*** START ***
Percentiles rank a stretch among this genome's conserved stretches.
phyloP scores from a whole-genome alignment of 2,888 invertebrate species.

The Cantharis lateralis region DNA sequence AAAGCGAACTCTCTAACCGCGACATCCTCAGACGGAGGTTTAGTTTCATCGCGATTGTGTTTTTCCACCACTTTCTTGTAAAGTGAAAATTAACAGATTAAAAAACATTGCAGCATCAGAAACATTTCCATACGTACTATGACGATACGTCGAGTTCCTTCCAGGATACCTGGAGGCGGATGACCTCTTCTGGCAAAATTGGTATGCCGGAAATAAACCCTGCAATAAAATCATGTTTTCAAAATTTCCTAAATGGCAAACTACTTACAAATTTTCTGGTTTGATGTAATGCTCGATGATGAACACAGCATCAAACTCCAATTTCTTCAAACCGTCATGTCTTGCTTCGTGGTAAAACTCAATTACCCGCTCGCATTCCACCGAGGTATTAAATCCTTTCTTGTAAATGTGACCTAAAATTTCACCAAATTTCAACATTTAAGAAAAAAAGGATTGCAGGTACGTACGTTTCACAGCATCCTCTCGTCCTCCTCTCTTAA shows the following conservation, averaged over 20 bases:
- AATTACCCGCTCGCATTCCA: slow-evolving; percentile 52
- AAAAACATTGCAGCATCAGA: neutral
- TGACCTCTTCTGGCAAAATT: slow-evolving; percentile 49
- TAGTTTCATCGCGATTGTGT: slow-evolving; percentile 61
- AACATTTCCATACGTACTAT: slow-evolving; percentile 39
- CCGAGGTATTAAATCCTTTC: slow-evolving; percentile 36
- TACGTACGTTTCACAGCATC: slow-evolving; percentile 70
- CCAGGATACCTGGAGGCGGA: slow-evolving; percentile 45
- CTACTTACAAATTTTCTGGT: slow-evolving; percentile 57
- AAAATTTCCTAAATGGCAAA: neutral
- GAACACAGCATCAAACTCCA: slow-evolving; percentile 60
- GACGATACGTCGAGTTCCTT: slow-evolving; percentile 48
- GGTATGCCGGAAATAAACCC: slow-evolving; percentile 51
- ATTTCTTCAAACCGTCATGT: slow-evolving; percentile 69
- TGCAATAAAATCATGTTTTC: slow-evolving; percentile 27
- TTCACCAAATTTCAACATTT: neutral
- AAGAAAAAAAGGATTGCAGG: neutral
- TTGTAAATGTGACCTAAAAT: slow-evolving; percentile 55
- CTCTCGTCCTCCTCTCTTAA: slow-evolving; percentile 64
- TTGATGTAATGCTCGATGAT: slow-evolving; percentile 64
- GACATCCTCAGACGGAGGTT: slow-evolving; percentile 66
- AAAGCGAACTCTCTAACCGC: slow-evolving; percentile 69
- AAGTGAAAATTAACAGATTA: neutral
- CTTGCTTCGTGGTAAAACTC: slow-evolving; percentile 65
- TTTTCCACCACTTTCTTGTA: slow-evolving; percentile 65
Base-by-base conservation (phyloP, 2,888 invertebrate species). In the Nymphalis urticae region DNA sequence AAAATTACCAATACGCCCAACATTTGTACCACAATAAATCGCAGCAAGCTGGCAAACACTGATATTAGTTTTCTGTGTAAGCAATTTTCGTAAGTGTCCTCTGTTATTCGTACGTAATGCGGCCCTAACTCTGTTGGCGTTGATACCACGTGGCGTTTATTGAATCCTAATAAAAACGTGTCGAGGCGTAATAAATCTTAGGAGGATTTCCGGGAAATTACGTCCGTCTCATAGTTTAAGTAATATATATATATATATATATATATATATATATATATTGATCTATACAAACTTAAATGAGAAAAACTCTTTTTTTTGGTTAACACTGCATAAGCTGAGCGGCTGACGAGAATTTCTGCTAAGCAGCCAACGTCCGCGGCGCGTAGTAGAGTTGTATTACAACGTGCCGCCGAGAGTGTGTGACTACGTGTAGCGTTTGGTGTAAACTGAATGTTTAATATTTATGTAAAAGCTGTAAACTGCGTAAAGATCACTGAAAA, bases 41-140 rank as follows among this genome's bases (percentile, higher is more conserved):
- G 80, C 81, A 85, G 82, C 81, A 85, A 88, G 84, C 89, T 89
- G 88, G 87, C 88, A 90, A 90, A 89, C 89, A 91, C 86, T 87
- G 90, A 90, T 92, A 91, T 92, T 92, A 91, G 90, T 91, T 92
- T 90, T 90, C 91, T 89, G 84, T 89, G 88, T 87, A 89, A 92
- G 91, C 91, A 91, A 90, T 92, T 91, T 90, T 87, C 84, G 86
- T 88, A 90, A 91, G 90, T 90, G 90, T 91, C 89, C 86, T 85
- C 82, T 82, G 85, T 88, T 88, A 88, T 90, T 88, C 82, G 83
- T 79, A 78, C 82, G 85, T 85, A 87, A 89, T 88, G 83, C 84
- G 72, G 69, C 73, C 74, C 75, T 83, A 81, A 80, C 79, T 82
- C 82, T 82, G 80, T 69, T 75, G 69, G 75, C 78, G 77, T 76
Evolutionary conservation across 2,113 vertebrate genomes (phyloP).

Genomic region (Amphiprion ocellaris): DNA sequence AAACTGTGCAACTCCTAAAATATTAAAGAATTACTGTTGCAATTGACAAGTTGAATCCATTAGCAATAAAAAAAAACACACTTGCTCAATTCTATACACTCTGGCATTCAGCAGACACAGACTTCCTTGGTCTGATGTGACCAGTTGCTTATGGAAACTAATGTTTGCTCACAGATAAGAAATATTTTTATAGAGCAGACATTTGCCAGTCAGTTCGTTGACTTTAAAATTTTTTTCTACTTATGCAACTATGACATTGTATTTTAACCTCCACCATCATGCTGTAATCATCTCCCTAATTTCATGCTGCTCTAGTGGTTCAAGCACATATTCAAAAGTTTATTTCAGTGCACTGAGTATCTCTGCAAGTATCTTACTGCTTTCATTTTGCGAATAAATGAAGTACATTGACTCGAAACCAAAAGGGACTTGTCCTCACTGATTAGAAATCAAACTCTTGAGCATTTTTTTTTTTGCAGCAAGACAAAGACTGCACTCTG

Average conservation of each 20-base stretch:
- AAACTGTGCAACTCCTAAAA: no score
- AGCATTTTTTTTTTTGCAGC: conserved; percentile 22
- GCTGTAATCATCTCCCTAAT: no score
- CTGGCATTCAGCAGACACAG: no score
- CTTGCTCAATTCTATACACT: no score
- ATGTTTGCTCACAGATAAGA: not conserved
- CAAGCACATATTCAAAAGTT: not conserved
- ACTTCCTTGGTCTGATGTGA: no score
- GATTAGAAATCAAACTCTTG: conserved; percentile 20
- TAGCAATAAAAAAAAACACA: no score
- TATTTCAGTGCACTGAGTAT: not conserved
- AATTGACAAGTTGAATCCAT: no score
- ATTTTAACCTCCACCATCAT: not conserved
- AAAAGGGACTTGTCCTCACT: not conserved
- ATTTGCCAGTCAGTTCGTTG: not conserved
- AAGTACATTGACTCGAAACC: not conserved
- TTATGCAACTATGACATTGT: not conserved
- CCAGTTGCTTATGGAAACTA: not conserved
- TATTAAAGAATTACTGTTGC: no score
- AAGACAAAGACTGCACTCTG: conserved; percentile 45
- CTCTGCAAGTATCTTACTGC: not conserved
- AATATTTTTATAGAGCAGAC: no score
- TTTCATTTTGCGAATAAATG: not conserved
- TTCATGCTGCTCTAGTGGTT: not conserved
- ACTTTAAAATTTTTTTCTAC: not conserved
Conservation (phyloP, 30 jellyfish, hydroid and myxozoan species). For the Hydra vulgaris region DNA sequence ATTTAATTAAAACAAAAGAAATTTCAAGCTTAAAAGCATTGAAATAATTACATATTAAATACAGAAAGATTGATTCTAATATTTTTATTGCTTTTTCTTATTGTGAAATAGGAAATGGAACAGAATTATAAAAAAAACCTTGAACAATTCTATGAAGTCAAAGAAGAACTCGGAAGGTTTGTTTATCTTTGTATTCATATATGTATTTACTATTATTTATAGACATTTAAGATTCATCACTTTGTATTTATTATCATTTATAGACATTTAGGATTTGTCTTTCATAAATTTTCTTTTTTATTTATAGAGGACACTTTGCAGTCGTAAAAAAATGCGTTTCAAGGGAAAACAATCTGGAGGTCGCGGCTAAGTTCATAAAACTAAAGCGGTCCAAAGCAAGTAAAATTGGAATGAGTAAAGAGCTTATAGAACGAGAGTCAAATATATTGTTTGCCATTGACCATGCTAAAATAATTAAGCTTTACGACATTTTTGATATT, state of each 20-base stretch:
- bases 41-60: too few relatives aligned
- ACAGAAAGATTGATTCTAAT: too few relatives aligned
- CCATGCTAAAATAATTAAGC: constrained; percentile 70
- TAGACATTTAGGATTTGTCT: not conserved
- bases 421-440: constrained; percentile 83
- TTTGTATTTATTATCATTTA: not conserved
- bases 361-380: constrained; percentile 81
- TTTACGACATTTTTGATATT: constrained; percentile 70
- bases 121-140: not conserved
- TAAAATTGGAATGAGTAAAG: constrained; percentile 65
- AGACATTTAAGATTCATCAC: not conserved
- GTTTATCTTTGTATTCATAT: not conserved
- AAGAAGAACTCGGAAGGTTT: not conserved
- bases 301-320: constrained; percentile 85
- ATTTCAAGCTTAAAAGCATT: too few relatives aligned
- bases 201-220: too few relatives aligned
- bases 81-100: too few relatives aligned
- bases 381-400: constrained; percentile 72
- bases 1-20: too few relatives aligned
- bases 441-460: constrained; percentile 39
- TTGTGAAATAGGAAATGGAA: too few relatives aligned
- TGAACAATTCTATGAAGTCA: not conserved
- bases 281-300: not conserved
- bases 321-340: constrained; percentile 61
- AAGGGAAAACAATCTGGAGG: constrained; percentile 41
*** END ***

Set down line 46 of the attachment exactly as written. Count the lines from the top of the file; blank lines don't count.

- CTGGCATTCAGCAGACACAG: no score